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Border Terrier

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Border Terrier
Alternative names
 
Country of origin
United Kingdom
Common nicknames
 
Classification and breed standards
FCI: Group 3 Section 1 #10  
AKC: Terrier  
ANKC: Group 2 (Terriers)  
CKC: Group 4 - Terriers  
KC (UK): Terrier  
NZKC: Terrier  
UKC: Terriers  
Not recognized by any major kennel club
This breed of dog is extinct
Notes
 

A Border Terrier is a small, rough-coated breed of dog in the terrier family.

Appearance

The Border Terrier has a double coat consiting of a soft undercoat and harsh, wiry outer coat. Colours include grizzle and tan ( a sort of salt and pepper look), blue and tan (sometimes looks almost black), red grizzle, and, less commonly, wheaten. The coat needs to be stripped by hand (not clipped) regularly, as the top coat becomes long and shaggy and eventually dies. Borders being shown generally have a short coat that has been stripped and is starting to grow back in.

Temperament

Border Terriers are friendly and playful, and can make good family pets as they are sometimes good with children. They are best kept by people who have had dogs before and know how to maintain human social dominance over them. They are highly energetic dogs, and so unless a lot of time can be devoted to them, they are generally best kept with other dogs of similar temperament. Ideal companions would be other Border Terriers, Collies, and most Spaniels.

Border Terriers are relatively easily trained, although they can develop a cat-like independence and, when kept as part of a group of dogs, can have confusion recognising that each dog has a different name (they occasionally respond to them all). Some members of the breed make a highly effective alternative to a doorbell, due to their sharp hearing and the distinctive frenzied barking that results when they hear someone approaching the door. They are best kept in pairs or small groups, or with dogs of other breeds. Their dominant personalities can be used to the advantage of the owner if larger dogs are also kept as, like all terriers, they will generally occupy a high position in the 'pack', subordinate to the owner. This is especially true if a Border Terrier is an adult and the larger dog a puppy when introduced. However, if a large dog comes into the family, although it is already an adult one, the Border Terrier starts to "test" his new companion and, if there's no objection from the side of the larger dog, maintains his leadership.

Border Terriers are generally unsuitable for homes where there are rabbits, cats (except Maine Coons), smaller breeds of dogs, or other similar pets, as they will attack and kill all animals smaller than themselves; they were bred for this purpose. Exceptions to this are where the Terrier was introduced to the other animal as a puppy. Despite this instinct, they are generally amicable with other dogs, and often develop strong friendships with dogs they meet frequently. Nevertheless, in case they don't like another dog, they don't hesitate to start a fight and, as it is the case with most terriers, it's not easy to stop them. One has to train the Border Terrier carefully from the beginning so that he learns a correct social behaviour with other dogs (especially with dogs that are of bigger size!).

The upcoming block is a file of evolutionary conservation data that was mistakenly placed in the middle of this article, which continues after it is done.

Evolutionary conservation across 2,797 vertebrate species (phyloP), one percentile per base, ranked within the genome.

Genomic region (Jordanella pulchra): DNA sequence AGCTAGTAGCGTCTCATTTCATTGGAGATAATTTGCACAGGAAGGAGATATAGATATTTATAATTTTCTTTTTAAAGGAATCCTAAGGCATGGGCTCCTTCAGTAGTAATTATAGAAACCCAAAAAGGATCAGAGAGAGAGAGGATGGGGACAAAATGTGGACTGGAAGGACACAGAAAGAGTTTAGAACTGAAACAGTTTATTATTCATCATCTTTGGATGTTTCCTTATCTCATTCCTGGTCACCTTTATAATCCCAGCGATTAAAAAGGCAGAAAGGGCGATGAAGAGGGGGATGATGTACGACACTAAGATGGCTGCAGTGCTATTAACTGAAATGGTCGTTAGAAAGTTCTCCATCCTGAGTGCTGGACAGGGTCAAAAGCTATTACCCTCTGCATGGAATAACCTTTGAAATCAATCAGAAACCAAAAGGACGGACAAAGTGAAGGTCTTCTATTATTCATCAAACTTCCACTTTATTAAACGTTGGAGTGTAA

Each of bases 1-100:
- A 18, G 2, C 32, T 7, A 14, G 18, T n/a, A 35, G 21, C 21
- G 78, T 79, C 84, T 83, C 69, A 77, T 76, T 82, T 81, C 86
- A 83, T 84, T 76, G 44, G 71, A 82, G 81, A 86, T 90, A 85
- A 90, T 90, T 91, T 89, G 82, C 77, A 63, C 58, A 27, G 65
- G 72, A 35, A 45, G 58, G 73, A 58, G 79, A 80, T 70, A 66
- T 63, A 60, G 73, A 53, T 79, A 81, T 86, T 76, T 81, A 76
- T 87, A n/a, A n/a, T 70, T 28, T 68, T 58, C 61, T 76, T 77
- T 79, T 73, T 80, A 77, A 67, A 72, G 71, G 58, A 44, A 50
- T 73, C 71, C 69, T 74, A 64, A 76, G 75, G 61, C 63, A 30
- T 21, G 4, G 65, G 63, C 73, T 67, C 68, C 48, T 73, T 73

Any toy given to a Border Terrier needs to be virtually indestructible. Solid, tough rubber toys such as rubber rings are suitable; however, certain individuals might have a fascination for other objects found in their environment, some of which the owner might not have wanted to be dog toys.

Health

Border Terriers are generally hardy and long-lived dogs with few health problems; however, they also have a very high resistance to pain and so a Border Terrier, when it is unwell, will very often appear perfectly healthy. Consequently, any sign of illness should be taken very seriously. Due to their low percentage of body fat, Border Terriers are very sensitive to anesthetics and therefore care should be taken in selecting a veterinarian that is aware of this and is cautious in administering anesthesia.

In addition, due to their instinct to kill and consume smaller animals, Border Terriers often destroy (rather than play with) their toys—especially toys that are insufficiently robust—and often eat such toys in the process. A Border Terrier can remove the squeak from a squeaky toy within 30 seconds, and reduce such toys to fragments within a matter of minutes. This tendency can cause the appearance of illness as a result of the subsequent indigestion; typical symptoms include lethargy, unwillingness to play, a generally 'unhappy' appearance, lack of reaction to affection, and inability or unwillingness to sleep. These symptoms are generally very noticeable; however, they are also present just prior to Border Terrier bitches being on heat. Food-grade liquid paraffin is often an effective solution to digestive problems caused by the consumption of dog toys.

Border Terriers occasionally have genetic health problems. Some of these include:

Reliable breeders check all breeding stock for as many of these as possible before breeding.

History

The breed was developed for fox hunting in the area around the border of England and Scotland.

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